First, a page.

Terrace Park - Camp Dennison is a very small town located in the state of Ohio. With a population of 2,750 people and just one neighborhood, Terrace Park - Camp Dennison is the 397th largest community in Ohio.
Terrace Park - Camp Dennison home prices are not only among the most expensive in Ohio, but Terrace Park - Camp Dennison real estate also consistently ranks among the most expensive in America.
Terrace Park - Camp Dennison is a decidedly white-collar town, with fully 96.21% of the workforce employed in white-collar jobs, well above the national average. Overall, Terrace Park - Camp Dennison is a town of managers, professionals, and sales and office workers. There are especially a lot of people living in Terrace Park - Camp Dennison who work in management occupations (21.84%), sales jobs (13.00%), and business and financial occupations (10.47%).
Also of interest is that Terrace Park - Camp Dennison has more people living here who work in computers and math than 95% of the places in the US.
Telecommuters are a relatively large percentage of the workforce: 19.37% of people work from home. While this number may seem small overall, as a fraction of the total workforce it is high relative to the nation. These workers are often telecommuters who work in knowledge-based, white-collar professions. For example, Silicon Valley has large numbers of people who telecommute. Other at-home workers may be self-employed people who operate small businesses out of their homes.
In addition, Terrace Park - Camp Dennison is home to many people who could be described as "urban sophisticates". Urban sophisticates are people who are both educated and wealthy, and thus tend to be older, richer, and more established than young professionals. "Urban sophisticates" is not just about being educated and well-off financially: it is a point of view and state of mind, one that you might call 'urbaneness'. But such people can and do regularly live in small towns, suburbs and rural areas, as well as in big cities. They read, support the arts and high-end shops, and love travel.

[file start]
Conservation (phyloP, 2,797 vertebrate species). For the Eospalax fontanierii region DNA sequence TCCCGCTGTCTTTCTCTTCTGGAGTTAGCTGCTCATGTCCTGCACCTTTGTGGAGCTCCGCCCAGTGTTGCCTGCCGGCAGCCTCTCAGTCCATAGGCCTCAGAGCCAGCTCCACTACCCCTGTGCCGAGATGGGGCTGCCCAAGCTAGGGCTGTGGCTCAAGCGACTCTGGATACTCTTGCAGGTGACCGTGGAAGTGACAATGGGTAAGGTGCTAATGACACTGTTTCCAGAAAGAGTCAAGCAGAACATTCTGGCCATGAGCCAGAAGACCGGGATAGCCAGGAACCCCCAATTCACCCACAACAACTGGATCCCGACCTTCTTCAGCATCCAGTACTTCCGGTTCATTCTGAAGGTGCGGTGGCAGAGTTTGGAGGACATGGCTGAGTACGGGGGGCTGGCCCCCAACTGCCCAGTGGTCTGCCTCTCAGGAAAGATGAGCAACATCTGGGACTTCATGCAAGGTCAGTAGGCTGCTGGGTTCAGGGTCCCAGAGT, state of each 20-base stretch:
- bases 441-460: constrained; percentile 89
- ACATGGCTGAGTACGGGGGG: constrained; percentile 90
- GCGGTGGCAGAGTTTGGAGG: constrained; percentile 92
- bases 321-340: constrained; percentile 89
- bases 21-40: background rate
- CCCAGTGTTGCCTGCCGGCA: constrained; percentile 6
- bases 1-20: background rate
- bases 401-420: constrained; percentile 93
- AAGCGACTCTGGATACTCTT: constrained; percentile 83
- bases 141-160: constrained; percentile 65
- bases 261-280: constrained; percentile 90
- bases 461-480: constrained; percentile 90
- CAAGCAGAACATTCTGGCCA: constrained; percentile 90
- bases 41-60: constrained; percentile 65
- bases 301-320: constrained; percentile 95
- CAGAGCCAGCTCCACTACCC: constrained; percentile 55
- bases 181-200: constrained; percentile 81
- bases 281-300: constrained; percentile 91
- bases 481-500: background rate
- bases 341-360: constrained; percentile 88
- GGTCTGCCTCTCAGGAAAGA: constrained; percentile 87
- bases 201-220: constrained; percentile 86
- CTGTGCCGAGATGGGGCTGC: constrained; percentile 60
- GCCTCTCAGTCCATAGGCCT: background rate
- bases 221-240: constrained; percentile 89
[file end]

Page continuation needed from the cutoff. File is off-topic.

Terrace Park - Camp Dennison is a good choice for families with children because of several factors. Many other families with children live here, making it a place where both parents and children are more likely to develop social ties with other families. The town’s good public school district and large population of college-educated adults provide an environment conducive to academic success. Many people own their own single-family homes, providing areas for children to play and stability in the community. Finally, Terrace Park - Camp Dennison’s overall crime rate ranks among the lowest in the country, making it one of the safest places to raise a family.
Do you have a 4-year college degree or graduate degree? If so, you may feel right at home in Terrace Park - Camp Dennison. 73.87% of adults here have a 4-year degree or graduate degree, whereas the national average for all cities and towns is just 21.84%.
The per capita income in Terrace Park - Camp Dennison in 2018 was $77,801, which is wealthy relative to Ohio and the nation. This equates to an annual income of $311,204 for a family of four.
The people who call Terrace Park - Camp Dennison home describe themselves as belonging to a variety of racial and ethnic groups. The greatest number of Terrace Park - Camp Dennison residents report their race to be White, followed by Black or African-American. Important ancestries of people in Terrace Park - Camp Dennison include German, Irish, English, Italian, and European.